It’s as enjoyable to spectate at the Grand Teton Relay as it is to run. You can poke fun at the goofy outfits people wear, or heckle or cheer runners from other teams — the more energy the better. You meet and make friends with the other teams at the transition areas or on the side of the road. And, as we discussed in Part 1, that’s really what these things are all about.
As entertained as we were in cheering for Antonio, there was another race-within-the-race happening during his first leg: The twin from Why-Da-Ho’s Runners was trying to catch the shirtless kid with a cast from The Black Toenail. (That may be the second-most bizarre sentence I’ve ever typed. You don’t want to know about the first.)
Okay, to clarify: The Black Toenail team’s runner was this teenager who had a cast on his arm and was running with no shirt. He quickly blew past a bunch of runners right at the beginning of leg 9 before he realized he’d gone out a little too fast and eased off the gas. Why-Da-Ho’s Runners was the team of that girl in black from my previous post, and they had two twins on their team: Debbie and Dawn. Debbie was cruising, so we kept yelling at her to catch the kid with the cast.
“But he already passed me!” she yelled back.
Evidently, we weren’t the only folks interested in the results of this little contest. The Black Toenail guys told Debbie they’d give her a dollar if she could catch their guy. Meanwhile, Antonio was making up ground behind them and could be in the mix as well.
The tail end of leg 9 was a steep descent, and we got there just in time to watch Cast Guy, as I was now affectionately calling him, pull away from Debbie in a crazy intense last-minute downhill sprint. Antonio came in just behind them, and off went our secret weapon: Kenny may have an imaginary girlfriend, but he’s a wicked fast runner, and his superpower is magnified on the steep downhills.
In other words, Kenny dropped down that hill like his parachute was malfunctioning.
It was at a water stop during Kenny’s or Taylor’s leg that we had to don our geeky reflective vests. And as we got out of the truck, we realized just how far out in the middle of nowhere we were. Chuck said, “Shhh, listen to how quiet it is.”
Sure enough, when we stopped talking, there was nothing — just the trickle of a nearby stream and a slight breeze on the leaves of the trees around us.
But when we stopped near the 1-mile marker at the end of Taylor’s leg, the silence was gone and in its place was a distinctive POW! — and it wasn’t Kenny, aka the Flash, flying down the hill this time. No, it was the sound of hunting rifles shooting from just over the next ridge. And all of a sudden, we felt a lot less nerdy about those orange vests.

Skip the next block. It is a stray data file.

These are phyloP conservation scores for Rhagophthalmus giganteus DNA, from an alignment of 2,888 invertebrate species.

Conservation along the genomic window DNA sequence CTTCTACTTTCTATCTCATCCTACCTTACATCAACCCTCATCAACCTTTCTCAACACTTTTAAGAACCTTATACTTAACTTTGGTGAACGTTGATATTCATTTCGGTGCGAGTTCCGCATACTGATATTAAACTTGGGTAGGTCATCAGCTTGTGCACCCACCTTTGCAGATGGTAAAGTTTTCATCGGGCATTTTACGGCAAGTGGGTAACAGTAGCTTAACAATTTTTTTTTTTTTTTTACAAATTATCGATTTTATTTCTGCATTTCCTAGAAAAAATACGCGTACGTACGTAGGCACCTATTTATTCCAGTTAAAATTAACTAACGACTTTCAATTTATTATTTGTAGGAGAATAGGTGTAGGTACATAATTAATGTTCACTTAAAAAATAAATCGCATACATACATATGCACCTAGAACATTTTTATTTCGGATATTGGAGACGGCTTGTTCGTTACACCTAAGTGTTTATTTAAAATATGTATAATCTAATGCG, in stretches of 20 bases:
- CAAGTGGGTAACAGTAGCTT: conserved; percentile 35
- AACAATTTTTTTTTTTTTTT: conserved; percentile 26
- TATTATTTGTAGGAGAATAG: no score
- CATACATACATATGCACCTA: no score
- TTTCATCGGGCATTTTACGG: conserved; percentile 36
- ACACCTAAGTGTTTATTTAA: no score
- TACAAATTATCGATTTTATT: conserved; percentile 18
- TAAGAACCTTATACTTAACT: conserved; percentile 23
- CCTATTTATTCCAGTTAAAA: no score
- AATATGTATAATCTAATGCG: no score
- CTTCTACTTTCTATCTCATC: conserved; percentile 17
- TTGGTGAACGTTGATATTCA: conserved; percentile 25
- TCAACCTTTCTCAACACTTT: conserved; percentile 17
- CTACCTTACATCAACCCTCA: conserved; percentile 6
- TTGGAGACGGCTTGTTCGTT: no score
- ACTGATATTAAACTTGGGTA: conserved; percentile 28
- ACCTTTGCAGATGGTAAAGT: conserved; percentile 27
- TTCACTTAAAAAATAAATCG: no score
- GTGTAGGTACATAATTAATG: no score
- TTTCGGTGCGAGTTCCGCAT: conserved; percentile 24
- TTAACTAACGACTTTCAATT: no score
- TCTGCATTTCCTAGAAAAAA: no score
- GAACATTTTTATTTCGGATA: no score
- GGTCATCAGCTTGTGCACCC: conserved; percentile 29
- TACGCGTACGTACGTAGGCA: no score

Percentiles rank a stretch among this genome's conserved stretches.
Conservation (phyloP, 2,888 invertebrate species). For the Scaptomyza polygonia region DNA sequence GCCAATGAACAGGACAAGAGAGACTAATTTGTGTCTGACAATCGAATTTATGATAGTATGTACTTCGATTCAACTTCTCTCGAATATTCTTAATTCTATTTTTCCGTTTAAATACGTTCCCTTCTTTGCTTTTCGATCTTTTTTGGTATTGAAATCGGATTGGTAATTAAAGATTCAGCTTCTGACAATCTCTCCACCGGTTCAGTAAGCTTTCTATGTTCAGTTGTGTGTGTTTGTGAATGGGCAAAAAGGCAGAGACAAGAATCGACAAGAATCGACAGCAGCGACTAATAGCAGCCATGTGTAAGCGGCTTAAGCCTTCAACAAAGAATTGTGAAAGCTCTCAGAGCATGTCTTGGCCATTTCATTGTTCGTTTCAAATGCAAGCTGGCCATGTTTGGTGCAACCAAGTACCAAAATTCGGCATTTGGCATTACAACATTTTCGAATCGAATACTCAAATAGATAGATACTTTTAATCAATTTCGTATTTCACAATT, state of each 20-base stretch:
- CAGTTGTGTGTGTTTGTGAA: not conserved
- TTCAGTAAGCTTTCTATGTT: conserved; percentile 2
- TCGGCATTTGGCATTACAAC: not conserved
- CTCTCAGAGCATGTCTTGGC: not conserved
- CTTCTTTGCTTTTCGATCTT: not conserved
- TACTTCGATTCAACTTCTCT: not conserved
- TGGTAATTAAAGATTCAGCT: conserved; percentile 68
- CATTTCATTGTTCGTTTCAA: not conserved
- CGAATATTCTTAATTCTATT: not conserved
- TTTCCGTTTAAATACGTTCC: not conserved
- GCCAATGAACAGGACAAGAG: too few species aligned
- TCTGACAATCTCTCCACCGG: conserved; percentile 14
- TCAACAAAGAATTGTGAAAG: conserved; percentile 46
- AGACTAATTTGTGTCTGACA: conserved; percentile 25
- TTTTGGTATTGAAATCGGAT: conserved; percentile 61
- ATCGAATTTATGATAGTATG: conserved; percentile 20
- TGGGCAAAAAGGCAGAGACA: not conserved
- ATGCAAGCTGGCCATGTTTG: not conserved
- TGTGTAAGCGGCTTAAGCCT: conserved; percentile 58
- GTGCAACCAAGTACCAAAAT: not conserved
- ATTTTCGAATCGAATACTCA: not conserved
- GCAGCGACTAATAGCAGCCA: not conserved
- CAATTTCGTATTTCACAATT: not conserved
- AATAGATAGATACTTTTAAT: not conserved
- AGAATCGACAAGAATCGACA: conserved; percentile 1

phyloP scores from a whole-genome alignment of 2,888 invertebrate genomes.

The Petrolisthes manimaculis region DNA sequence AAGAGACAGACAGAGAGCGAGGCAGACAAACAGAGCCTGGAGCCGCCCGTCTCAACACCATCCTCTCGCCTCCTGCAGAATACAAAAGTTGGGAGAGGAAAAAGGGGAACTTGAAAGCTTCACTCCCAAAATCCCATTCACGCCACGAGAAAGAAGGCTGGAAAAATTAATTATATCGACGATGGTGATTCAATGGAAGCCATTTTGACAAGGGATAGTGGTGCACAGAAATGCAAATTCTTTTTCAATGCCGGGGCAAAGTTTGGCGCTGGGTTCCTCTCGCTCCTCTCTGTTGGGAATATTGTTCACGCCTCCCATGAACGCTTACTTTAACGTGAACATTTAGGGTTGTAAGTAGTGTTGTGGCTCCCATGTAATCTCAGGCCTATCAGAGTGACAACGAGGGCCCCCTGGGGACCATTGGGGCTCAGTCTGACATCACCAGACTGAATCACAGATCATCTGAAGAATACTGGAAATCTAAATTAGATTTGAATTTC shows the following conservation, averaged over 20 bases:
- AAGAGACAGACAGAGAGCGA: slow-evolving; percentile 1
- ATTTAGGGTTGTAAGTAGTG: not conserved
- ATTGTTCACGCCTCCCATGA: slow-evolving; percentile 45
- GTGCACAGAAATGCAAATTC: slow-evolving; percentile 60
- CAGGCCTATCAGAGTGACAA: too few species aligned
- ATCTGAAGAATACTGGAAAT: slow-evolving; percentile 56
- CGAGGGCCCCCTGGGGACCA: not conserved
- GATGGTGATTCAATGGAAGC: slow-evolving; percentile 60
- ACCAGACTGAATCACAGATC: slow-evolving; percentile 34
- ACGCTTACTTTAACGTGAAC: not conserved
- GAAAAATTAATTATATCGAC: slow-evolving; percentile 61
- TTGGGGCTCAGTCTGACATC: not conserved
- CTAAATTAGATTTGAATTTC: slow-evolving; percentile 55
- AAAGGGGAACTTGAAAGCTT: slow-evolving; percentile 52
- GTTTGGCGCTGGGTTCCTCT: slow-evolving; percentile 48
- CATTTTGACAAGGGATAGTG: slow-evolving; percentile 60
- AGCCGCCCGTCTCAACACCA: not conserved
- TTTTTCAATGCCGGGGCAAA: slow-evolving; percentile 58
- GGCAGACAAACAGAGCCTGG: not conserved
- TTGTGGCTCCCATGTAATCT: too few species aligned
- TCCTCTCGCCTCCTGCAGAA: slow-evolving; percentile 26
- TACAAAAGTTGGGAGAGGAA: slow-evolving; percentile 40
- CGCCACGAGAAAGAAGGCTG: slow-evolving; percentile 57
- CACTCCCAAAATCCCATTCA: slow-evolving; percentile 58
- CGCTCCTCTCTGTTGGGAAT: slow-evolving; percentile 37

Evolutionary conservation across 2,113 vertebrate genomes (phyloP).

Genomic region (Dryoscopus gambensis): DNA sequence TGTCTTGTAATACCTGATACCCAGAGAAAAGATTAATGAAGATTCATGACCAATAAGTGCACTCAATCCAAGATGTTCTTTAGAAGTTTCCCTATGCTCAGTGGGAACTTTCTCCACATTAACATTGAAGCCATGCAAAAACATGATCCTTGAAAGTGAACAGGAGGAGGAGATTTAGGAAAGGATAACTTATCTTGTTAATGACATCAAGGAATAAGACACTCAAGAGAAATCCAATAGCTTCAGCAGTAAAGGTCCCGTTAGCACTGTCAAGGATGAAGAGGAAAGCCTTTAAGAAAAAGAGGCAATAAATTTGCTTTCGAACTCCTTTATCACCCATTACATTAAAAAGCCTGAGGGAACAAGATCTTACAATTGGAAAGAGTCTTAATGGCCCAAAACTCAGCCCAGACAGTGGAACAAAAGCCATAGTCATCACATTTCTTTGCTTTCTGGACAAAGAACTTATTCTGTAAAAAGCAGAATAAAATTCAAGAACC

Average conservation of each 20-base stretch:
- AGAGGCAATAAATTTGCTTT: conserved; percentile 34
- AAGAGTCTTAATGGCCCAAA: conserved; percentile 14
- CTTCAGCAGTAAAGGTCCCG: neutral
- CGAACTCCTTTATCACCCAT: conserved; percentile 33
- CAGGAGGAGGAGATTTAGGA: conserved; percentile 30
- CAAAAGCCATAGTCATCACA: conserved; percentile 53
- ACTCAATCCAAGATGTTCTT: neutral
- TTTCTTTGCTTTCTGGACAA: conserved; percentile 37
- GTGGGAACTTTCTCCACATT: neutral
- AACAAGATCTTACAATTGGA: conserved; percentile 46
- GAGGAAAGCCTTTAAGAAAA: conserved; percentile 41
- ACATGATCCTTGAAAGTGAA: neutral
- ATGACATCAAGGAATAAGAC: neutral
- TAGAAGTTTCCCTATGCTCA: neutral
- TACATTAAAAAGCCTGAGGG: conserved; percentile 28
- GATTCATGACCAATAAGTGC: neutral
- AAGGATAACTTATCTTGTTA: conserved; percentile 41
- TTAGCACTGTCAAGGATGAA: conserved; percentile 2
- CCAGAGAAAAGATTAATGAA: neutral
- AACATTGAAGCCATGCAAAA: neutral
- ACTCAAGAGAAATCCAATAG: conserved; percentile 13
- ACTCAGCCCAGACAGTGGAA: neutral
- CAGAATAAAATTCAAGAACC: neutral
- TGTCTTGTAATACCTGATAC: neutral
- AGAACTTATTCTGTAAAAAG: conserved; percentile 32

Chuck’s leg looked awesome — a narrow dirt road carved out of the hillside with dangling boulders above it that eventually led to a rolling paved road surrounded by wheat fields.
The sun was on its way down as we met up with Van 1 at the next major transition, and Tara started running into the dusk with a headlamp on her forehead and a blinking red light on her back. The Van 1 folk looked tired, and we exchanged a few stories about aches and pains. But the conversation didn’t last long; the mosquitos were out, and it was time to find something to eat … for us, I mean … not the mosquitos.
We made the mistake of asking the race officials for the best route into town, and they sent us almost all the way back to the starting line in Ashton.
By the time we got to Driggs and found a good pizza place, it was pitch black out, and the delirium was setting in. It took forever to get a seat and forever to actually get our food (time we exploited by repeatedly using the bathrooms with complete disregard to whether the door sign said “women” or “men”). But when the pizza finally showed up, we devoured it. The high-fructose corn syrup in my root beer never tasted so good.
We drove to our next transition point — a city park in Tetonia somewhere — and then tried to actually get some sleep in the grass of the park, but it wasn’t happening for me. I could hear a lot of nearby conversations, not to mention a noisy four-wheeler going back and forth in the night.
So eventually, I gave up on sleeping and just walked toward the noise. And you won’t believe what I found there …